Juan Gris, Nature Morte a la Nappe (Still life with tablecloth), 1911, graphite on paper, Collection of Palm Springs Art Museum, Gift of Alan Loesberg and Marilyn Pearl Loesberg in Memory of Selma Pearl
Helen Frankenthaler, Carousel, 1979, acrylic on canvas, gift of Steve Chase (c) Helen Frankenthaler
Jack Zajac, Big Skull and Horn in Two Parts IV, 1962-1963, bronze, edition of four, gift of the Estate of Lionel R. Bauman (c) Jack Zajac
Morris Louis, Number 2 00, 1962
Robert Motherwell, The Big 4, 1986, acrylic and chalk on canvas, Gift of the Dedalus Foundation and museum purchase with funds provided by the Contemporary Art Council, Robert E. Armstrong, Donna and Cargill MacMillan, Jr., Edith and Edward F. Anixter, Leisa and David Austin, Helene Berman, Marian and Stanley Brown, Judy and Rogue Hemley, Fay and Frank Katlin, Annette and Theodore Lerner, Trudy and Alvin Levine, Muriel and Bernard Myerson, Edith and George Nadl
Odilon Redon, Madonna and Young Woman, 1885-1895, charcoal on paper, Collection of Palm Springs Art Museum, Gift of the Estate of Seymour Oppenheimer
Wolfgang Paalen, Untitled Abstract, 1946, oil on parchment paper, gift of Estate of Herbert E. Toor (c) Succession Wolfgang Paalen et Eva Sulter
Soto, Cuatro Modulaciones Four Modulations,1969
Installation view/Joseph Clayes III Exhibition Wing
Installation view/Joseph Clayes III Exhibition Wing
Installation view/Joseph Clayes III Exhibition Wing

These galleries present the museum's primary collection of works by international modern artists in Europe and the Americas. In the 1960s, a group of famous national collectors who had winter residences in the Palm Springs area initiated a gifting program to establish the museum’s holdings. These collectors - including Lenore and Walter Annenberg, Lionel Bauman, Joseph H. Hirshhorn, Raymond Loewy, Walter N. Marks, Seymour Oppenheimer, and Lucile and Ted Weiner - solicited friends and artists for significant donations of modern art in response to the museum’s newly focused interest in fine art.  To name just a few, donations included works by artists such as Alexander Archipenko, Milton Avery, Hans Burkhardt, Alexander Calder, Russell Cowles, Lorser Feitelson, Willem de Kooning, Pablo Picasso, and Theodore Stamos. In addition, the museum installed important works belonging to the Weiners, owners of the first major collection of European modern sculpture in the Southwest.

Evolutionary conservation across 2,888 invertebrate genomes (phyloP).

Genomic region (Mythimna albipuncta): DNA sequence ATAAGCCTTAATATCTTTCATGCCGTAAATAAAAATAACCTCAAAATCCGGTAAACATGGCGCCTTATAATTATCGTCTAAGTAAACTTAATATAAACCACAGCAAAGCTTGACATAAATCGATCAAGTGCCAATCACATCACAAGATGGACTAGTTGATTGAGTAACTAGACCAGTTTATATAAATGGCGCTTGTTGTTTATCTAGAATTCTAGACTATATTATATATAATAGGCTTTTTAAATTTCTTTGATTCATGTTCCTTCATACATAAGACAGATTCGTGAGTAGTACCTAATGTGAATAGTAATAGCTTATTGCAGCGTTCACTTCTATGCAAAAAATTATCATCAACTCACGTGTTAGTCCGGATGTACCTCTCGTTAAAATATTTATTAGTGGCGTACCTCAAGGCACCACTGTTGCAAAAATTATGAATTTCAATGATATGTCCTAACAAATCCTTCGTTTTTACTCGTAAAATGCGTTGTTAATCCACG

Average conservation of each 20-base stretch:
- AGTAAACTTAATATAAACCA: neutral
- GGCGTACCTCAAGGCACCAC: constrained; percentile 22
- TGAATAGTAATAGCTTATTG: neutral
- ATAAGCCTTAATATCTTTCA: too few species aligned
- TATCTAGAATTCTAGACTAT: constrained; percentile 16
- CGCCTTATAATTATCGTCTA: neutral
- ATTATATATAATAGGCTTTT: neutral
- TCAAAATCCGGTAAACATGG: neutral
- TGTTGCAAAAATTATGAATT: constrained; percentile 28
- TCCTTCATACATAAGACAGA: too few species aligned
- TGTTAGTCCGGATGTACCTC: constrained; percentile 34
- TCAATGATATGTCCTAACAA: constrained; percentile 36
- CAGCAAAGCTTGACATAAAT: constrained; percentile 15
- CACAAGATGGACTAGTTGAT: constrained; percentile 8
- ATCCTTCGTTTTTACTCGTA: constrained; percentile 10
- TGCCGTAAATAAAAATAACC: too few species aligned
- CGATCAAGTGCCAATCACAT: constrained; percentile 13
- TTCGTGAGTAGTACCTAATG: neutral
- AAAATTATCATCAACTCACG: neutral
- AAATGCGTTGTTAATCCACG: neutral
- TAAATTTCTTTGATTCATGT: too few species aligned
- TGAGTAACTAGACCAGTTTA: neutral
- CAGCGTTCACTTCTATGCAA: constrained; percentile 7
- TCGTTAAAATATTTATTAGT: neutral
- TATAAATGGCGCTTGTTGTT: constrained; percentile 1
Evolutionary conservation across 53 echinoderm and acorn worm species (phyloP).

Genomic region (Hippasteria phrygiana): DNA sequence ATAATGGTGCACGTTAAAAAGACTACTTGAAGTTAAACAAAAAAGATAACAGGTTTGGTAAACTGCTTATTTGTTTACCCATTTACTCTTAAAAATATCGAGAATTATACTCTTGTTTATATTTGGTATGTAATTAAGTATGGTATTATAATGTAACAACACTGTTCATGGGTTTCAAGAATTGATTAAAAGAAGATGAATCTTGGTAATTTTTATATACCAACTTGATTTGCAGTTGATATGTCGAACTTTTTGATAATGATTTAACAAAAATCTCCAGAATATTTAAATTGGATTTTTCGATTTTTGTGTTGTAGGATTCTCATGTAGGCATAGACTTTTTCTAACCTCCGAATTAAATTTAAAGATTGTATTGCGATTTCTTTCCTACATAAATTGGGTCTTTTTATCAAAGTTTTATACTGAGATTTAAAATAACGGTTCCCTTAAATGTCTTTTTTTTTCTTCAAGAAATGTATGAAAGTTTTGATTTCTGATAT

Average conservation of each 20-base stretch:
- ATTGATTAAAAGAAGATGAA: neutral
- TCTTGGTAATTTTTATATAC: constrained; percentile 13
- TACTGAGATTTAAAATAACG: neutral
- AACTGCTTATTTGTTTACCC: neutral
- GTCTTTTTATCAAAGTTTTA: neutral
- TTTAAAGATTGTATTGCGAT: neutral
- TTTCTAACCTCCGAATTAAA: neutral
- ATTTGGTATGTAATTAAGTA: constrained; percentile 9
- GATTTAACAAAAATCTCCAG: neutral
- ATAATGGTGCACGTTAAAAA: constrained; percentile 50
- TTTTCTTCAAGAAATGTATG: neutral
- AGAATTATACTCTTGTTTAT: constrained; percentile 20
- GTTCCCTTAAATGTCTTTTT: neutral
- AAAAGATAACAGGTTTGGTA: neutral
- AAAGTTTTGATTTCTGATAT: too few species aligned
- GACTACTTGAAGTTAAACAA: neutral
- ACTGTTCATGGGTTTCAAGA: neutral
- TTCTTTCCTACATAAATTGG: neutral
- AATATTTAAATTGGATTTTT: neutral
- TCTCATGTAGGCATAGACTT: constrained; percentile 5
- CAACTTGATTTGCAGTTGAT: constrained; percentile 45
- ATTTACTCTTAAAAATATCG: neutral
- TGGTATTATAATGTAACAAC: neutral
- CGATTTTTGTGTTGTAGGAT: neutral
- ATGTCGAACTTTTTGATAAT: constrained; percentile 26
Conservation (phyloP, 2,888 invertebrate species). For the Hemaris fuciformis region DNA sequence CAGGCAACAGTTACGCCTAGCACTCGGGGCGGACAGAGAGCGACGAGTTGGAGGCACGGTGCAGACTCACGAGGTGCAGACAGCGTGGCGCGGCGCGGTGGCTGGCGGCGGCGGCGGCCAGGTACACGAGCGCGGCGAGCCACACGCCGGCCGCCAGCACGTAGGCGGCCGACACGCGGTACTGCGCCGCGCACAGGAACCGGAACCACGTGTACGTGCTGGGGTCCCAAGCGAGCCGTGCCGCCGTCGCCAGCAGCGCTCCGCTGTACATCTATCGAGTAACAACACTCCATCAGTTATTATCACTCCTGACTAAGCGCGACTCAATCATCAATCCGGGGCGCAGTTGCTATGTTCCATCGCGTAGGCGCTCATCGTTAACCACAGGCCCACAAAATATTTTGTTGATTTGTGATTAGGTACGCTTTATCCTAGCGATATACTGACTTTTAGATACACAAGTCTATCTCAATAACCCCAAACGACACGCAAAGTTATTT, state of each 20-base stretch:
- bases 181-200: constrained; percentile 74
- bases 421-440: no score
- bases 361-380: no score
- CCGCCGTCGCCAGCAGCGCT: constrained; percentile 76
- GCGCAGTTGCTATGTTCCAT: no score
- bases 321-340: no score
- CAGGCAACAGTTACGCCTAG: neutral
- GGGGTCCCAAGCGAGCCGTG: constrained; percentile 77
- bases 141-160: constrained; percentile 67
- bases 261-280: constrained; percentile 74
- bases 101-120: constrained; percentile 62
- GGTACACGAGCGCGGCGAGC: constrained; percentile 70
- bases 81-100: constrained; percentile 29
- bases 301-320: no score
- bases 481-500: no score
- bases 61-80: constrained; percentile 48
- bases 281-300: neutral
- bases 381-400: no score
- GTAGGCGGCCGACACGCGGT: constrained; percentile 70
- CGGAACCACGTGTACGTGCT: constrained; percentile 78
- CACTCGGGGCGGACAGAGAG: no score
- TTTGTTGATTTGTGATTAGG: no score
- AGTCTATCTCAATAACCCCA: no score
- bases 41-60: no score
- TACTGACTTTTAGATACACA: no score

With the museum’s major expansion initiatives – its current building in 1976, the Steve Chase modern and contemporary wing in 1996, and the 75th Anniversary celebration in 2013, it again solicited gifts to enhance the collection. Generous donors contributed signature modernist works by Jean Hans Arp, Illya Bolotowsky, Werner Drewes, Jean Dubuffet, Sam Francis, Helen Frankenthaler, Alberto Giacometti, Barbara Hepworth, Morris Lewis, Jacques Lipschitz, Roberto Matta, Henry Moore, Robert Motherwell, David Alfaro Siqueiros, Gino Severini, and Hassel Smith to name just the highlights. Gwen Weiner, daughter of Lucile and Ted, continued her parent’s generous legacy of donations and long-term loans.

The installation is organized around six key concepts that represent the discursive terms of European and American Modernist aesthetics: Symbol, Unconscious, Geometry, Expression, Gesture and Color, and Figure. Although not exhaustive, these descriptors provide an overview of the defining characteristics of modernism even as they offer insight into the individual artworks on view.

This exhibition is organized by the Palm Springs Art Museum and funded in part by the National Endowment for the Arts.